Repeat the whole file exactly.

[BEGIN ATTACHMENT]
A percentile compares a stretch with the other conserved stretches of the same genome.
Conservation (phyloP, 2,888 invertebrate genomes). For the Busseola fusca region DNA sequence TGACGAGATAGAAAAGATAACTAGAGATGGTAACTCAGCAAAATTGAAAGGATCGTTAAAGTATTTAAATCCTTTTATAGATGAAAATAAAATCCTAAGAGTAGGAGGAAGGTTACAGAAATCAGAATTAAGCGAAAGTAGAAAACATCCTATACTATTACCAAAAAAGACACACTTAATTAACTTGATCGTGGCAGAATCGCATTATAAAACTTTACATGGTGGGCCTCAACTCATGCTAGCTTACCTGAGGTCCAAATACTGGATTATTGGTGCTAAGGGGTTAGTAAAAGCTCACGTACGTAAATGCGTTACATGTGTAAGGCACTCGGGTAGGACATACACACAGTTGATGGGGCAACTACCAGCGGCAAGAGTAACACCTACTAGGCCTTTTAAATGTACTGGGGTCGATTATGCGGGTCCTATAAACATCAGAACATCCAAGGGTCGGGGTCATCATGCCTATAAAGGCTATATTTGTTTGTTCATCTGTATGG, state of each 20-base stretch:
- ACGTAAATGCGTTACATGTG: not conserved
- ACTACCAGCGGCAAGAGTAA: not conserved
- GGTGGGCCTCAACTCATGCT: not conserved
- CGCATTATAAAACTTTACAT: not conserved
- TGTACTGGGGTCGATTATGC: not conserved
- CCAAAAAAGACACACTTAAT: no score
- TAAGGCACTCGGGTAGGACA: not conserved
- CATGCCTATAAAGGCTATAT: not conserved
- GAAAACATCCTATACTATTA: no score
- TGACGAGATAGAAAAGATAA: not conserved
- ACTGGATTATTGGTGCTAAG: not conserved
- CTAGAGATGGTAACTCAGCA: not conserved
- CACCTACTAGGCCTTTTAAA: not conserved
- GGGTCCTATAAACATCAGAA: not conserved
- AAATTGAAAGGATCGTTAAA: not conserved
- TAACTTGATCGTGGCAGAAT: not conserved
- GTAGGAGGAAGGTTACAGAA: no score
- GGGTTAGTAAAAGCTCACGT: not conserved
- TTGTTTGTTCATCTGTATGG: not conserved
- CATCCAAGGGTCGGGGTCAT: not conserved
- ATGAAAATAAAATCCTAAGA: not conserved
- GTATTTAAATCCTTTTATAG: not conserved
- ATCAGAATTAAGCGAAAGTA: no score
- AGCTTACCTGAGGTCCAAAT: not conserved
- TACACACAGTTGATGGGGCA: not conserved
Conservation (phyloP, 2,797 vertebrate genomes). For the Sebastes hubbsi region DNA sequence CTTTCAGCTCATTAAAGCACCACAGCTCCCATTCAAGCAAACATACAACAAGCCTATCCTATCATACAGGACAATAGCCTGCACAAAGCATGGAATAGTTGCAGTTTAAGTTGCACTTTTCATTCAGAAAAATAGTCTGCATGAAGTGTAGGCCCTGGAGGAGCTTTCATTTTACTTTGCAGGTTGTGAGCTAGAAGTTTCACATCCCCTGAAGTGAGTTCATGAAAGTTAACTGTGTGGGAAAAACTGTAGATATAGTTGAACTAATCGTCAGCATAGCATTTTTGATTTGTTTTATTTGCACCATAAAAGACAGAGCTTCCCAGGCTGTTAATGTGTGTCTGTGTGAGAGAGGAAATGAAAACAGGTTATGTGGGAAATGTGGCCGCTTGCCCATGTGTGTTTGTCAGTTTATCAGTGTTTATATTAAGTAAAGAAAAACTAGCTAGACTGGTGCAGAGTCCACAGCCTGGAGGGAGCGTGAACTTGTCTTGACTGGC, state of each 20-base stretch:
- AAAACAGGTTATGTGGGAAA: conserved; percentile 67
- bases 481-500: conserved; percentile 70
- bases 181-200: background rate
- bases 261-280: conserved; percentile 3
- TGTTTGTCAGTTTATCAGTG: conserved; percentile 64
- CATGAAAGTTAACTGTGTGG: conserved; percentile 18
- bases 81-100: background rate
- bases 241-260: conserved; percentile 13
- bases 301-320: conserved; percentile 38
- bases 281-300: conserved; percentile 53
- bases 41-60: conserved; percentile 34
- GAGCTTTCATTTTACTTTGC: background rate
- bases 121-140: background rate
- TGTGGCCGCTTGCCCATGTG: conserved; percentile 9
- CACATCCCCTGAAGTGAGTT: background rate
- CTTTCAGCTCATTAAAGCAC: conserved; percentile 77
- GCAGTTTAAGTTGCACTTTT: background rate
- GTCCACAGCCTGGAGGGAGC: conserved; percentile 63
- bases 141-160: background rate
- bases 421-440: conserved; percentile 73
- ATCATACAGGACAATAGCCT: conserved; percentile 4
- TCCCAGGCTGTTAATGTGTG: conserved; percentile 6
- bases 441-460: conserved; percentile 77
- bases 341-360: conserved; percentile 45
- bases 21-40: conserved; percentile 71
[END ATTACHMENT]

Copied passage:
A percentile compares a stretch with the other conserved stretches of the same genome.
Conservation (phyloP, 2,888 invertebrate genomes). For the Busseola fusca region DNA sequence TGACGAGATAGAAAAGATAACTAGAGATGGTAACTCAGCAAAATTGAAAGGATCGTTAAAGTATTTAAATCCTTTTATAGATGAAAATAAAATCCTAAGAGTAGGAGGAAGGTTACAGAAATCAGAATTAAGCGAAAGTAGAAAACATCCTATACTATTACCAAAAAAGACACACTTAATTAACTTGATCGTGGCAGAATCGCATTATAAAACTTTACATGGTGGGCCTCAACTCATGCTAGCTTACCTGAGGTCCAAATACTGGATTATTGGTGCTAAGGGGTTAGTAAAAGCTCACGTACGTAAATGCGTTACATGTGTAAGGCACTCGGGTAGGACATACACACAGTTGATGGGGCAACTACCAGCGGCAAGAGTAACACCTACTAGGCCTTTTAAATGTACTGGGGTCGATTATGCGGGTCCTATAAACATCAGAACATCCAAGGGTCGGGGTCATCATGCCTATAAAGGCTATATTTGTTTGTTCATCTGTATGG, state of each 20-base stretch:
- ACGTAAATGCGTTACATGTG: not conserved
- ACTACCAGCGGCAAGAGTAA: not conserved
- GGTGGGCCTCAACTCATGCT: not conserved
- CGCATTATAAAACTTTACAT: not conserved
- TGTACTGGGGTCGATTATGC: not conserved
- CCAAAAAAGACACACTTAAT: no score
- TAAGGCACTCGGGTAGGACA: not conserved
- CATGCCTATAAAGGCTATAT: not conserved
- GAAAACATCCTATACTATTA: no score
- TGACGAGATAGAAAAGATAA: not conserved
- ACTGGATTATTGGTGCTAAG: not conserved
- CTAGAGATGGTAACTCAGCA: not conserved
- CACCTACTAGGCCTTTTAAA: not conserved
- GGGTCCTATAAACATCAGAA: not conserved
- AAATTGAAAGGATCGTTAAA: not conserved
- TAACTTGATCGTGGCAGAAT: not conserved
- GTAGGAGGAAGGTTACAGAA: no score
- GGGTTAGTAAAAGCTCACGT: not conserved
- TTGTTTGTTCATCTGTATGG: not conserved
- CATCCAAGGGTCGGGGTCAT: not conserved
- ATGAAAATAAAATCCTAAGA: not conserved
- GTATTTAAATCCTTTTATAG: not conserved
- ATCAGAATTAAGCGAAAGTA: no score
- AGCTTACCTGAGGTCCAAAT: not conserved
- TACACACAGTTGATGGGGCA: not conserved
Conservation (phyloP, 2,797 vertebrate genomes). For the Sebastes hubbsi region DNA sequence CTTTCAGCTCATTAAAGCACCACAGCTCCCATTCAAGCAAACATACAACAAGCCTATCCTATCATACAGGACAATAGCCTGCACAAAGCATGGAATAGTTGCAGTTTAAGTTGCACTTTTCATTCAGAAAAATAGTCTGCATGAAGTGTAGGCCCTGGAGGAGCTTTCATTTTACTTTGCAGGTTGTGAGCTAGAAGTTTCACATCCCCTGAAGTGAGTTCATGAAAGTTAACTGTGTGGGAAAAACTGTAGATATAGTTGAACTAATCGTCAGCATAGCATTTTTGATTTGTTTTATTTGCACCATAAAAGACAGAGCTTCCCAGGCTGTTAATGTGTGTCTGTGTGAGAGAGGAAATGAAAACAGGTTATGTGGGAAATGTGGCCGCTTGCCCATGTGTGTTTGTCAGTTTATCAGTGTTTATATTAAGTAAAGAAAAACTAGCTAGACTGGTGCAGAGTCCACAGCCTGGAGGGAGCGTGAACTTGTCTTGACTGGC, state of each 20-base stretch:
- AAAACAGGTTATGTGGGAAA: conserved; percentile 67
- bases 481-500: conserved; percentile 70
- bases 181-200: background rate
- bases 261-280: conserved; percentile 3
- TGTTTGTCAGTTTATCAGTG: conserved; percentile 64
- CATGAAAGTTAACTGTGTGG: conserved; percentile 18
- bases 81-100: background rate
- bases 241-260: conserved; percentile 13
- bases 301-320: conserved; percentile 38
- bases 281-300: conserved; percentile 53
- bases 41-60: conserved; percentile 34
- GAGCTTTCATTTTACTTTGC: background rate
- bases 121-140: background rate
- TGTGGCCGCTTGCCCATGTG: conserved; percentile 9
- CACATCCCCTGAAGTGAGTT: background rate
- CTTTCAGCTCATTAAAGCAC: conserved; percentile 77
- GCAGTTTAAGTTGCACTTTT: background rate
- GTCCACAGCCTGGAGGGAGC: conserved; percentile 63
- bases 141-160: background rate
- bases 421-440: conserved; percentile 73
- ATCATACAGGACAATAGCCT: conserved; percentile 4
- TCCCAGGCTGTTAATGTGTG: conserved; percentile 6
- bases 441-460: conserved; percentile 77
- bases 341-360: conserved; percentile 45
- bases 21-40: conserved; percentile 71